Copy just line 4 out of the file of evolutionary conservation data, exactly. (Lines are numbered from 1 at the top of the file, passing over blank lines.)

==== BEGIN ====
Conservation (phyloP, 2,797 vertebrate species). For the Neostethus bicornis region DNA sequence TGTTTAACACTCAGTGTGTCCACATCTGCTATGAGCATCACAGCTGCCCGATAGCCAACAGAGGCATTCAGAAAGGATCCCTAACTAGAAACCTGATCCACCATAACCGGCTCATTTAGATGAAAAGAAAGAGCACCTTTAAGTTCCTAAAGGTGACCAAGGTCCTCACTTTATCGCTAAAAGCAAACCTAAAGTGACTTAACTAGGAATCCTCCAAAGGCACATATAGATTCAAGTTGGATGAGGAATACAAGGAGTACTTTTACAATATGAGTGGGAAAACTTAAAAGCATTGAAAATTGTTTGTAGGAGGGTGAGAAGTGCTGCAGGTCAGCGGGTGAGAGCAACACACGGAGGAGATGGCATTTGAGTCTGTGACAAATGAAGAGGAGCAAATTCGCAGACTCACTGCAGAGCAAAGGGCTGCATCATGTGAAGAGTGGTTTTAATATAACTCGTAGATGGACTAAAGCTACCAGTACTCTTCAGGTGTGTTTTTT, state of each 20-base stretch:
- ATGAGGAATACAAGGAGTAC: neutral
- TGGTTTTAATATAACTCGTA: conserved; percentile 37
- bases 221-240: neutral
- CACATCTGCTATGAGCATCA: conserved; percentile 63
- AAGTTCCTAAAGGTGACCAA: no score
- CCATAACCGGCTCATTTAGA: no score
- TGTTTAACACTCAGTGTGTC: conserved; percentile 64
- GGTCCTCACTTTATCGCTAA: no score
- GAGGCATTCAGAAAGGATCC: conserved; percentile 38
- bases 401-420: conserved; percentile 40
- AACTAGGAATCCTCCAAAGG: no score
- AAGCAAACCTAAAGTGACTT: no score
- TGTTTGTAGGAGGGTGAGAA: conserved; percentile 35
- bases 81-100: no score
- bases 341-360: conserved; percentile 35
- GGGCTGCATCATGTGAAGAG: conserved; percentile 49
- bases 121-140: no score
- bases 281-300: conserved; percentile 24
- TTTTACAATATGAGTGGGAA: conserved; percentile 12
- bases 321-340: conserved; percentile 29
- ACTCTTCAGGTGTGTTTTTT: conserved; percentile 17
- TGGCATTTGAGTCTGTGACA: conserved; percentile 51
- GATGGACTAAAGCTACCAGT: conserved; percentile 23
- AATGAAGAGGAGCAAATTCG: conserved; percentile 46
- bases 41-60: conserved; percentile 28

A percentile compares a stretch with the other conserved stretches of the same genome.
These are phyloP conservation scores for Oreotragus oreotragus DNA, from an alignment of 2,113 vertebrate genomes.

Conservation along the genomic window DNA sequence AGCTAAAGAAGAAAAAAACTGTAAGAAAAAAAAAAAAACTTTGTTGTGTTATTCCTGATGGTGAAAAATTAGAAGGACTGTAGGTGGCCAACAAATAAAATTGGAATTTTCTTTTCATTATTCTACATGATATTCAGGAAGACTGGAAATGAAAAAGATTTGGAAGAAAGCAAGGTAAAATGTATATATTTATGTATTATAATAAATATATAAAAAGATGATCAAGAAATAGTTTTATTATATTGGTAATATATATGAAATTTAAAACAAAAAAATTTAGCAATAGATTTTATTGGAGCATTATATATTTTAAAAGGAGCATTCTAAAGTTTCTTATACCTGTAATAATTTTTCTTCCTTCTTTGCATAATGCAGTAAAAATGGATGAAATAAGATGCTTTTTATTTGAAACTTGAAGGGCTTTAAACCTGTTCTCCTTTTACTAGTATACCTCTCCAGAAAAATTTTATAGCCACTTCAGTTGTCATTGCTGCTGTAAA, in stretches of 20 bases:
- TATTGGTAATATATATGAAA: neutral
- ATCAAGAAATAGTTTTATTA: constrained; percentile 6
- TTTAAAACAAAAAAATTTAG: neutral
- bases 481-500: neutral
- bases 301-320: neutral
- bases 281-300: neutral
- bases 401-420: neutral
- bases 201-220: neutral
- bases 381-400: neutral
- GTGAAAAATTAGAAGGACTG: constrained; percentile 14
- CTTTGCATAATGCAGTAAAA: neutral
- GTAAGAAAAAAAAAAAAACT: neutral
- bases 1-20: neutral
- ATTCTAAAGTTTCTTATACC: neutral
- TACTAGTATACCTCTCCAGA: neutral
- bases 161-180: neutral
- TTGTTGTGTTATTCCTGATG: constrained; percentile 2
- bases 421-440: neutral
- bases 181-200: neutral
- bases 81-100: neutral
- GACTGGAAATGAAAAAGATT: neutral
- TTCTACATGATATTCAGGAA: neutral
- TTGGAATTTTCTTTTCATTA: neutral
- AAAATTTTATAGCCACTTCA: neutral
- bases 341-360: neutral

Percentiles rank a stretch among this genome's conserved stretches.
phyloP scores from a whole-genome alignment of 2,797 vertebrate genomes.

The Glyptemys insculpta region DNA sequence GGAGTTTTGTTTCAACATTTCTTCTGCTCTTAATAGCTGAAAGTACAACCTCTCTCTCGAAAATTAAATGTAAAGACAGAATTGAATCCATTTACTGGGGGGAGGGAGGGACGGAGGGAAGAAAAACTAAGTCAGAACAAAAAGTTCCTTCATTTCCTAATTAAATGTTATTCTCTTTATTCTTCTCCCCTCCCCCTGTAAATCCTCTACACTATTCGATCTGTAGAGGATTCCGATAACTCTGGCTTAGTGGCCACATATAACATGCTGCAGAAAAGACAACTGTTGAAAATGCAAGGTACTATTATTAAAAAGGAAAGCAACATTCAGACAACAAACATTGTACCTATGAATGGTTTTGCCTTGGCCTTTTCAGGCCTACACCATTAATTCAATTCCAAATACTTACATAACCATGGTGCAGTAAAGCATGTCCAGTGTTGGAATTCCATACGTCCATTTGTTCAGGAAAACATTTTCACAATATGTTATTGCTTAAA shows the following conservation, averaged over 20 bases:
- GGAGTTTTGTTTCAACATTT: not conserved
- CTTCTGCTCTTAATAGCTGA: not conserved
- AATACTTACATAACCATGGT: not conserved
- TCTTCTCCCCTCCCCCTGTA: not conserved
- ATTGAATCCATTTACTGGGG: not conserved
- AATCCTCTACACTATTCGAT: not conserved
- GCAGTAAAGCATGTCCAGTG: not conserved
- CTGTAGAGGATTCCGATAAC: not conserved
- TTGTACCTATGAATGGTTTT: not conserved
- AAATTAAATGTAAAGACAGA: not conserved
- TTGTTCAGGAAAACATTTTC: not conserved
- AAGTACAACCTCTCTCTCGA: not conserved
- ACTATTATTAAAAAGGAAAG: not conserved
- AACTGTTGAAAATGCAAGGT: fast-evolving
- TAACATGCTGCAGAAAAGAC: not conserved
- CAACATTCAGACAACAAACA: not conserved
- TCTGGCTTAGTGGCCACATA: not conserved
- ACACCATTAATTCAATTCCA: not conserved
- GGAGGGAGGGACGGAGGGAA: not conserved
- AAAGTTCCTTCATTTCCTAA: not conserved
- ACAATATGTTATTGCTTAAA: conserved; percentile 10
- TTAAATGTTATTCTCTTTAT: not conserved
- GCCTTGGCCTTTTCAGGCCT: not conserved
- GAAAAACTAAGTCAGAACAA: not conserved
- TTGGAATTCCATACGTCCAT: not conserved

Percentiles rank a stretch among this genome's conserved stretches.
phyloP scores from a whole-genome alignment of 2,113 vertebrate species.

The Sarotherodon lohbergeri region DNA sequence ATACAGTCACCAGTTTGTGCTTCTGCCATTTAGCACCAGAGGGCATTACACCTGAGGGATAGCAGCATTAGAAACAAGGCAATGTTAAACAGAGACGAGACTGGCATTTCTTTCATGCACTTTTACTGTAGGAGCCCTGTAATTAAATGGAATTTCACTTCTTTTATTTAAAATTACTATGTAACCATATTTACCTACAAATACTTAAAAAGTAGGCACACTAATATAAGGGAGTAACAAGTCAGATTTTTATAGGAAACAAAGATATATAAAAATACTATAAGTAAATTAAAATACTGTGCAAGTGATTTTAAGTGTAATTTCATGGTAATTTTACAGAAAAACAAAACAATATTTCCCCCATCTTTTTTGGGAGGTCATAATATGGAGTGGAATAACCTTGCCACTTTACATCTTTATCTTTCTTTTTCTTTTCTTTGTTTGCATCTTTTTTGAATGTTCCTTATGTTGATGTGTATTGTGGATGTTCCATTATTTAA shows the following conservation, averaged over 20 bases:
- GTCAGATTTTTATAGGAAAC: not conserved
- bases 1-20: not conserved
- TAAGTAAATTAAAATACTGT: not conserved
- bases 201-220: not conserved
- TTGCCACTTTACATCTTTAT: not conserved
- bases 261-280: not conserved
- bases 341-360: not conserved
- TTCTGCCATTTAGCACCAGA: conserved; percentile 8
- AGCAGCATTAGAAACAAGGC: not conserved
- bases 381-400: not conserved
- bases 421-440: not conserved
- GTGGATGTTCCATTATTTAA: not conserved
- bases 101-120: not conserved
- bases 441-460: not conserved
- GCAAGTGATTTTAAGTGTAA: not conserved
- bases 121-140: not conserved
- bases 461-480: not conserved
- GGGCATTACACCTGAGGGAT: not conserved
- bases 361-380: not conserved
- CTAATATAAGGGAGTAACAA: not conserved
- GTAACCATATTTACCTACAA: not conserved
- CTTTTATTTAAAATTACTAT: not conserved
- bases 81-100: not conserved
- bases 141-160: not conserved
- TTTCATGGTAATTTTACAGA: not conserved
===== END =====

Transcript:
- bases 221-240: neutral